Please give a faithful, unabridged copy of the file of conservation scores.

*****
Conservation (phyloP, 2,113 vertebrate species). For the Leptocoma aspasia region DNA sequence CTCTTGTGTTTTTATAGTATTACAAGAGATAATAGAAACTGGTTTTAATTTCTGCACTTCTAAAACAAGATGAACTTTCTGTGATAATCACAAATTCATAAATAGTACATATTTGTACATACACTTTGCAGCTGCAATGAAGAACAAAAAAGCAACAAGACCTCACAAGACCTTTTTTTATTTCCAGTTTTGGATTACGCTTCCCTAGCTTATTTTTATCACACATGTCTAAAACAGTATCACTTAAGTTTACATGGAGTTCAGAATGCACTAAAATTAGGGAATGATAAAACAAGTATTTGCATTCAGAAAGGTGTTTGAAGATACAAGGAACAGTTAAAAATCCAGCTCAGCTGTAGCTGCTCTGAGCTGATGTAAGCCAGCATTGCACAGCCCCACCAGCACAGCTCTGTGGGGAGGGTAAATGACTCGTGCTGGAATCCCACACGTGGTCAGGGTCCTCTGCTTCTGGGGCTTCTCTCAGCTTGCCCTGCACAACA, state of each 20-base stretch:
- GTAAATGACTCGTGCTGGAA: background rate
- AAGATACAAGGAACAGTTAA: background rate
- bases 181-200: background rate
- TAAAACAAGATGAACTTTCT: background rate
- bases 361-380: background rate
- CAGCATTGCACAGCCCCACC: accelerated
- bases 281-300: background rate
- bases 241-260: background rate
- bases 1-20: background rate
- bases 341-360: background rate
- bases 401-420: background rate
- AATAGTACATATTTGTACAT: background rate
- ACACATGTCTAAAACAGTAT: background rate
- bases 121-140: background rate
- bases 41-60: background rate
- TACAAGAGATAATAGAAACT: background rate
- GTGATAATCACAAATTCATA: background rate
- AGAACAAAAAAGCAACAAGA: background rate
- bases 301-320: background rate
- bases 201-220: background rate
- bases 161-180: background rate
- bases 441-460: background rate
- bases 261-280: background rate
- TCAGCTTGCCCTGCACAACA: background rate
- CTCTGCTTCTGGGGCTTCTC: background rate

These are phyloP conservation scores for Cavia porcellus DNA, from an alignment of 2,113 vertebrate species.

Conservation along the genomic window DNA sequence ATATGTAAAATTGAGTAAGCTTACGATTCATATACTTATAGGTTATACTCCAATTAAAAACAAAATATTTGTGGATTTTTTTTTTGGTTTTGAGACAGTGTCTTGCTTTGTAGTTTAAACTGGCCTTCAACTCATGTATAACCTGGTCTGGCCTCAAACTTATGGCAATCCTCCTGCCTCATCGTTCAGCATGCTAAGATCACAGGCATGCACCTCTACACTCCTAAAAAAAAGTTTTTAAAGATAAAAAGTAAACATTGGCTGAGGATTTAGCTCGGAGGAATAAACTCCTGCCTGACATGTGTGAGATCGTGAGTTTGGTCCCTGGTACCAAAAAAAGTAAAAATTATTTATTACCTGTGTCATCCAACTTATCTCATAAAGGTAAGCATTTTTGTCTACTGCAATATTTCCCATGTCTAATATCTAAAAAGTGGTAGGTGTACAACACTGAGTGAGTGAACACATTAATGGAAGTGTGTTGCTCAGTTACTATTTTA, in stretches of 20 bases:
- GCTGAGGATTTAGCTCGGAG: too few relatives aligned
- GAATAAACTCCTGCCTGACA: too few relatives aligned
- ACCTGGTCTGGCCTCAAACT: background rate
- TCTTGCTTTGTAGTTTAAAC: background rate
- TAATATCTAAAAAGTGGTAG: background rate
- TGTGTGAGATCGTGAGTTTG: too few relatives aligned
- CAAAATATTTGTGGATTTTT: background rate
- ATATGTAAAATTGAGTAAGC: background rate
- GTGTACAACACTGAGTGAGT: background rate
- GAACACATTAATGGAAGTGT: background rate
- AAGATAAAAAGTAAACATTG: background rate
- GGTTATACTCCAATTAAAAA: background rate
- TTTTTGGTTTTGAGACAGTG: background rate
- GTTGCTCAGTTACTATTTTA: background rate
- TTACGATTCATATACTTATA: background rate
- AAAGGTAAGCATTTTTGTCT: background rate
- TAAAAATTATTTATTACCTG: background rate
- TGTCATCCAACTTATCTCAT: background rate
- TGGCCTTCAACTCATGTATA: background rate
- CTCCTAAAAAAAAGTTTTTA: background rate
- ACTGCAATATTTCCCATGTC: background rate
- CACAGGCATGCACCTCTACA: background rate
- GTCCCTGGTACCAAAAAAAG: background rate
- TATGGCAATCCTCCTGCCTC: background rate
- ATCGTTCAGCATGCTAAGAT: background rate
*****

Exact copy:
Conservation (phyloP, 2,113 vertebrate species). For the Leptocoma aspasia region DNA sequence CTCTTGTGTTTTTATAGTATTACAAGAGATAATAGAAACTGGTTTTAATTTCTGCACTTCTAAAACAAGATGAACTTTCTGTGATAATCACAAATTCATAAATAGTACATATTTGTACATACACTTTGCAGCTGCAATGAAGAACAAAAAAGCAACAAGACCTCACAAGACCTTTTTTTATTTCCAGTTTTGGATTACGCTTCCCTAGCTTATTTTTATCACACATGTCTAAAACAGTATCACTTAAGTTTACATGGAGTTCAGAATGCACTAAAATTAGGGAATGATAAAACAAGTATTTGCATTCAGAAAGGTGTTTGAAGATACAAGGAACAGTTAAAAATCCAGCTCAGCTGTAGCTGCTCTGAGCTGATGTAAGCCAGCATTGCACAGCCCCACCAGCACAGCTCTGTGGGGAGGGTAAATGACTCGTGCTGGAATCCCACACGTGGTCAGGGTCCTCTGCTTCTGGGGCTTCTCTCAGCTTGCCCTGCACAACA, state of each 20-base stretch:
- GTAAATGACTCGTGCTGGAA: background rate
- AAGATACAAGGAACAGTTAA: background rate
- bases 181-200: background rate
- TAAAACAAGATGAACTTTCT: background rate
- bases 361-380: background rate
- CAGCATTGCACAGCCCCACC: accelerated
- bases 281-300: background rate
- bases 241-260: background rate
- bases 1-20: background rate
- bases 341-360: background rate
- bases 401-420: background rate
- AATAGTACATATTTGTACAT: background rate
- ACACATGTCTAAAACAGTAT: background rate
- bases 121-140: background rate
- bases 41-60: background rate
- TACAAGAGATAATAGAAACT: background rate
- GTGATAATCACAAATTCATA: background rate
- AGAACAAAAAAGCAACAAGA: background rate
- bases 301-320: background rate
- bases 201-220: background rate
- bases 161-180: background rate
- bases 441-460: background rate
- bases 261-280: background rate
- TCAGCTTGCCCTGCACAACA: background rate
- CTCTGCTTCTGGGGCTTCTC: background rate

These are phyloP conservation scores for Cavia porcellus DNA, from an alignment of 2,113 vertebrate species.

Conservation along the genomic window DNA sequence ATATGTAAAATTGAGTAAGCTTACGATTCATATACTTATAGGTTATACTCCAATTAAAAACAAAATATTTGTGGATTTTTTTTTTGGTTTTGAGACAGTGTCTTGCTTTGTAGTTTAAACTGGCCTTCAACTCATGTATAACCTGGTCTGGCCTCAAACTTATGGCAATCCTCCTGCCTCATCGTTCAGCATGCTAAGATCACAGGCATGCACCTCTACACTCCTAAAAAAAAGTTTTTAAAGATAAAAAGTAAACATTGGCTGAGGATTTAGCTCGGAGGAATAAACTCCTGCCTGACATGTGTGAGATCGTGAGTTTGGTCCCTGGTACCAAAAAAAGTAAAAATTATTTATTACCTGTGTCATCCAACTTATCTCATAAAGGTAAGCATTTTTGTCTACTGCAATATTTCCCATGTCTAATATCTAAAAAGTGGTAGGTGTACAACACTGAGTGAGTGAACACATTAATGGAAGTGTGTTGCTCAGTTACTATTTTA, in stretches of 20 bases:
- GCTGAGGATTTAGCTCGGAG: too few relatives aligned
- GAATAAACTCCTGCCTGACA: too few relatives aligned
- ACCTGGTCTGGCCTCAAACT: background rate
- TCTTGCTTTGTAGTTTAAAC: background rate
- TAATATCTAAAAAGTGGTAG: background rate
- TGTGTGAGATCGTGAGTTTG: too few relatives aligned
- CAAAATATTTGTGGATTTTT: background rate
- ATATGTAAAATTGAGTAAGC: background rate
- GTGTACAACACTGAGTGAGT: background rate
- GAACACATTAATGGAAGTGT: background rate
- AAGATAAAAAGTAAACATTG: background rate
- GGTTATACTCCAATTAAAAA: background rate
- TTTTTGGTTTTGAGACAGTG: background rate
- GTTGCTCAGTTACTATTTTA: background rate
- TTACGATTCATATACTTATA: background rate
- AAAGGTAAGCATTTTTGTCT: background rate
- TAAAAATTATTTATTACCTG: background rate
- TGTCATCCAACTTATCTCAT: background rate
- TGGCCTTCAACTCATGTATA: background rate
- CTCCTAAAAAAAAGTTTTTA: background rate
- ACTGCAATATTTCCCATGTC: background rate
- CACAGGCATGCACCTCTACA: background rate
- GTCCCTGGTACCAAAAAAAG: background rate
- TATGGCAATCCTCCTGCCTC: background rate
- ATCGTTCAGCATGCTAAGAT: background rate